Juice cleanses have become a popular trend with promises of improved health in recent months, but these cleanses can become demanding and exhausting. Most juice cleanses require you to drink cold pressed juice as a substitute to meals for a few days in a row. “Cold-pressed juices preserve the antioxidants that are otherwise cooked away in highly processed juices. While antioxidants may be important to overall health, the claims of many so-called nutritionists is a bit over the top,” said Dr. Howard J. Phillips, a nutrition professor and professional. Fr. Gerald J. Buonopane, a food scientist and professor agrees. “A juice-focused diet does not provide all of the nutrients our bodies need. If a person consumes multiple bottles of juice per day, calories can quickly add up, without the feeling of fullness you’d get from a whole fruit or vegetable,” Buonopane said. The lack of fullness and prospect of hunger makes these cleanses intimidating to people even to college students. Megan Miller, a junior public relations major, said she has never done a juice cleanse as it just hasn’t seemed healthy or appetizing to her. “Sadly, I really enjoy soda, so I have a hard time not drinking it,” Miller said. Megan Tobin, a freshman communications major, said she also prefers sugary drinks over cold pressed drinks or even water. “I like the taste of sweet drinks over healthier drinks. Unsweetened iced tea tastes really bitter to me. Sometimes I’ll drink water, but I don’t think I could drink only that because I find it plain,” Tobin said. According to the Centers for Disease Control, about one in four teens in the U.S. drink soda every day. “Non-diet soda is the worst. It has loads of simple sugars that provide too many ‘empty Calories.’ That means lots of Calories with no nutritional value,” Dr.Phillips said. Although juice cleanses may appear like an extreme approach to becoming healthy to some, there are many alternate ways of drinking oneself into a healthy lifestyle, starting with giving up sugary drinks such as soda, alcohol, fruit juice, and energy drinks. It is recommended by nutritionists that one should drink eight cups of water a day and on campus, water is readily available. “I mostly drink water at school because it’s free and I don’t have to walk far to get it,” Olivia Park, a freshman biology major, said. Low fat milk and fruit juice in moderation can serve as alternatives as well. However, Dr. Phillips warns that staying well hydrated is important, but some people go over-board and if you've already had several glasses of juice, milk or coffee then you just need a few glasses of water to meet your daily requirement. Exercise is also key to the same health benefits promised by juice cleanses. “While there is some evidence that certain fruits and vegetables can help with mood and focus, exercise has been shown to have remarkable improvement in these areas in study after study,” Dr. Phillips said. Fr. Buonopane notes that people should limit the consumption of diet drinks and their non-nutritive sweeteners, such as aspartame, saccharin and sucralose as these sugars can all carry some adverse side effects. Nicole Peregrina can be reached at email@example.com.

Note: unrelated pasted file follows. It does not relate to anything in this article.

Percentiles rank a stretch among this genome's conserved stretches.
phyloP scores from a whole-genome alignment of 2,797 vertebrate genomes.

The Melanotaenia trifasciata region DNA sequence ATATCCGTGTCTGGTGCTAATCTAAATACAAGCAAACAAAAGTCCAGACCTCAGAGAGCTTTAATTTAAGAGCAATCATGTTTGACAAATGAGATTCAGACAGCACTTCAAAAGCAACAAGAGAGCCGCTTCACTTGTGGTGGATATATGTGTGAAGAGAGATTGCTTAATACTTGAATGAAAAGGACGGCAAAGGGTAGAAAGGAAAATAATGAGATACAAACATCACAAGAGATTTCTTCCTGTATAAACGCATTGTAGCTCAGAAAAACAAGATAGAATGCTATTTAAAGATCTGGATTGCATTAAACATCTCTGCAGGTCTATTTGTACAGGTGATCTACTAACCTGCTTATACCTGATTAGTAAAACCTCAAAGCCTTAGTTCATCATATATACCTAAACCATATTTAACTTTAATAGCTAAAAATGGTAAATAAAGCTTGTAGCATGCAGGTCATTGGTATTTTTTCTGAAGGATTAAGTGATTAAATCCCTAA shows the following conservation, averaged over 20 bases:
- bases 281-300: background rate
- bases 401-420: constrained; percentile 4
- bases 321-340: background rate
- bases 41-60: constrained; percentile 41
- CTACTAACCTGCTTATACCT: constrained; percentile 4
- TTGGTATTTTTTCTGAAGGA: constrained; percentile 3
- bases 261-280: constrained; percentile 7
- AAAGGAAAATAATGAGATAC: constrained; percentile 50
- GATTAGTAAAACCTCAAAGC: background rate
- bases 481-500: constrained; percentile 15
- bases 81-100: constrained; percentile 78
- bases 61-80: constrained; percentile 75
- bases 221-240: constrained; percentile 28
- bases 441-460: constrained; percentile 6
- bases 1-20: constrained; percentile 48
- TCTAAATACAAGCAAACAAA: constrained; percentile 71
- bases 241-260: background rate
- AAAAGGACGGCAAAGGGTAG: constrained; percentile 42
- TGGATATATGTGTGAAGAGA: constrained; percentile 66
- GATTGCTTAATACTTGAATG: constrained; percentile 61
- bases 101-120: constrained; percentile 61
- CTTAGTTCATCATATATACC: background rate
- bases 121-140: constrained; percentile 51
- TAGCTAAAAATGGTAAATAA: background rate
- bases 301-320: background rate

Soda poping and juicing: Students consider alternate route to health